I was in Cleveland, Ohio, and there was a family that owned a hot-dog stand that had been there for 60-plus years. As a fluke, the father started writing funny Instagram posts before lunch. He had a quirky sense of humor, and he realized over time that it started driving his business. People loved his Instagram posts. He ended up with a pretty big following for a hot-dog stand in Cleveland and used it pretty aggressively to promote the business in a way he never would have expected as someone who’s not an Instagram expert. It’s interesting how people adapt to these channels. Have you ever thought about getting a kid to do posts on TikTok?
That’d be pretty cool. Though if a coach calls the next day and says, “I saw my players out late on TikTok … ”
Maybe do it in another location. [laughs] What advice would you have for someone starting a small business today?
Make a business plan that’s realistic. Study the market, and always have expectations, but don’t over-expect. The key thing is your overhead. Maintaining volume in a small business after you first open — I call it the honeymoon period, usually 12 to 18 months. People say, “You see that new place over there? It’s packed.” I say, let’s see them in about five years.
So overhead number one, location number two. And is the business going to be able to sustain ups and downs? Because you will have your ups and downs. My volume doesn’t fluctuate much — I don’t expect to be up 25 percent next year. Three major bars within a block are gone, and my volume hasn’t really increased that much this year. So I think you have to be realistic in your goals.
Is hiring a challenge for you now?
Knock on wood, it’s only been a challenge in one place, where we’ve had a problem getting kitchen help. But aside from that, servers and bartenders are usually part-time, so I don’t hire a whole lot of full-time people. But I do have lots of problems with purveyors, suppliers, trash pickup, beer deliveries. They don’t have enough truck drivers, they don’t have enough people in the warehouse, so the supply chain is really messed up.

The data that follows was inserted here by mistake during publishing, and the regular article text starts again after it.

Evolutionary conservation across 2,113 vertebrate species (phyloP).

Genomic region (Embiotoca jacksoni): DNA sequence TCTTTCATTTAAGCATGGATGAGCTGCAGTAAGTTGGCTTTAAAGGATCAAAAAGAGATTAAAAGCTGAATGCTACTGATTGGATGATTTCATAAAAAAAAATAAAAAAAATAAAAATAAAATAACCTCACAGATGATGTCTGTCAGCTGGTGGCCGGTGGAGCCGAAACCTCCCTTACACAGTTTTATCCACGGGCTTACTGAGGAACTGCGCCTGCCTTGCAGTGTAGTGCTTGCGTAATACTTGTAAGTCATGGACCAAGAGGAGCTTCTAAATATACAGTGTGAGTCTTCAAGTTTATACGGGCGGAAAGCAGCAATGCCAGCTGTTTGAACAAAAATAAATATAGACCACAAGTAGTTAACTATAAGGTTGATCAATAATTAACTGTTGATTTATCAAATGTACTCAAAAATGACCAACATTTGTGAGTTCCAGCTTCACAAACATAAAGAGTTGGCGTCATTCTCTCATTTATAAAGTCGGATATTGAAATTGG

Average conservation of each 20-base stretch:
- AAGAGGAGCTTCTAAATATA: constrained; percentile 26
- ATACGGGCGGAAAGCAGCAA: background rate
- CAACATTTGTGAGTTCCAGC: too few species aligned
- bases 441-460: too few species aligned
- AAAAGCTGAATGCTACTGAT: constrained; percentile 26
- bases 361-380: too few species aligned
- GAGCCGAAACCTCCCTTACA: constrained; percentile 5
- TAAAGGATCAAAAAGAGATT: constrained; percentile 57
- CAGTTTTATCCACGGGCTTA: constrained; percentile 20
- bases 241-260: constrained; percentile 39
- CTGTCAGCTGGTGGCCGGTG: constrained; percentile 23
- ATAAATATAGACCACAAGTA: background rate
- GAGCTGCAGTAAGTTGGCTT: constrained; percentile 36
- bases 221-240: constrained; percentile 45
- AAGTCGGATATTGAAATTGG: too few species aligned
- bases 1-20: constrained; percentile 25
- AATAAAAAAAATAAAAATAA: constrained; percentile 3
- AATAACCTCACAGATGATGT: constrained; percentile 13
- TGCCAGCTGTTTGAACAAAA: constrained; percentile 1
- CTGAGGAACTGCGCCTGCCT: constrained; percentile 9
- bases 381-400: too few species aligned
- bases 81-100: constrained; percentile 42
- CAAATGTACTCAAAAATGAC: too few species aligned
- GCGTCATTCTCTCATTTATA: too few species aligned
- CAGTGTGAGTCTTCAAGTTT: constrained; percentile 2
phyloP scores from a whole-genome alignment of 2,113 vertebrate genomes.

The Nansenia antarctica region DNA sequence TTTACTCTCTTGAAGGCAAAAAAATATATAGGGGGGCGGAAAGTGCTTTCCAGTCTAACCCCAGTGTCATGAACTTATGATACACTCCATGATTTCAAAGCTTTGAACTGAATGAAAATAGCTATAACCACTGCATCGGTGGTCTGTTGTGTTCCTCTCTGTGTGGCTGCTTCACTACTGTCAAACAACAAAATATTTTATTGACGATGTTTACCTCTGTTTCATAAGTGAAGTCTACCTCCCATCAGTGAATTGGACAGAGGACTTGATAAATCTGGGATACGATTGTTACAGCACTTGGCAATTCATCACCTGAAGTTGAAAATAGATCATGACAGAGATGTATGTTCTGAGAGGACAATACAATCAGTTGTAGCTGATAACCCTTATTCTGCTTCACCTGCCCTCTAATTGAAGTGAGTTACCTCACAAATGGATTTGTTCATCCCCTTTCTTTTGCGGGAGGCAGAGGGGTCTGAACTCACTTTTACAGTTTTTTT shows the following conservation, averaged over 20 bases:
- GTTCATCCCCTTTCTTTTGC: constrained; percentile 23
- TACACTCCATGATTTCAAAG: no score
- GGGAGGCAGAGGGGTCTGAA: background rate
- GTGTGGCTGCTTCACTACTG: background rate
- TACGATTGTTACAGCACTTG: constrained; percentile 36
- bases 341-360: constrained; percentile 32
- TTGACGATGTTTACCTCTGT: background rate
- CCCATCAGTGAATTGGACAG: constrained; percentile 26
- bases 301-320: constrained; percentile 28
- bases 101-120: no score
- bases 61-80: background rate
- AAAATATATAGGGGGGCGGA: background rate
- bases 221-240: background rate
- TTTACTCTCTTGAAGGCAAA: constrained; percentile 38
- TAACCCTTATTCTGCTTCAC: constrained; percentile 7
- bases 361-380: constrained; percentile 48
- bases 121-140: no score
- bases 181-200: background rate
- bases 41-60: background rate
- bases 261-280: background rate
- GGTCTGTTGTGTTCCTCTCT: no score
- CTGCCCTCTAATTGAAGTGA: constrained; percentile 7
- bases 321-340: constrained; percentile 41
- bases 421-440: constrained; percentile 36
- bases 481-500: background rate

How long do you think the supply chain problems will go on?
I think the third quarter will be all right.
Any idea where all the people went?
I have no idea. I asked my son, who’s a U.S. economist for Deutsche Bank. He said people are quitting. He doesn’t know what they’re doing. I don’t know if they’ll come back to their old jobs. I think a lot of people have taken this opportunity to say, “You know, I didn’t really like my job. I’m going to look for something better,” or “I’m going to study.” One of our cooks is leaving us to study I.T. so he can get a better job, and I thought, well, that’s terrific.
That’s awesome. Do you have any tricks for how to manage your team or ways you operate as a leader?
In this business, there’s a lot of screamers. People that run restaurants, they go to the kitchen, they scream and yell. I don’t yell at people. Sometimes I tell them: You disappoint me. But aside from that, we’re very lenient with our employees. I’m not the type that goes, oh my God, we’re missing three drinks here.
Sounds like you’re empathetic.
Well, yeah. Most of them are young. People say, “Aren’t you afraid the college kids are going to steal from you?” Before I put them behind the bar handling cash, I get to know them as a person, as a waitress or waiter. You judge their character first. Once you know their character, then you can put them behind the bar and just hope that they do the right thing.
That’s great. We should end on that note. Thank you — Penn changed the trajectory of my life, and I had some great times at Smokes.
People ask what Smokes is like. I say it’s a neighborhood bar in a neighborhood that changes every four years and is made up of people from all over the country, all over the world, all races, all creeds. Everybody comes in and mixes together. That’s why I think it’s the greatest bar in Philadelphia.
Published as “The Business of Smokey Joe’s” in the Spring/Summer 2022 issue of Wharton Magazine.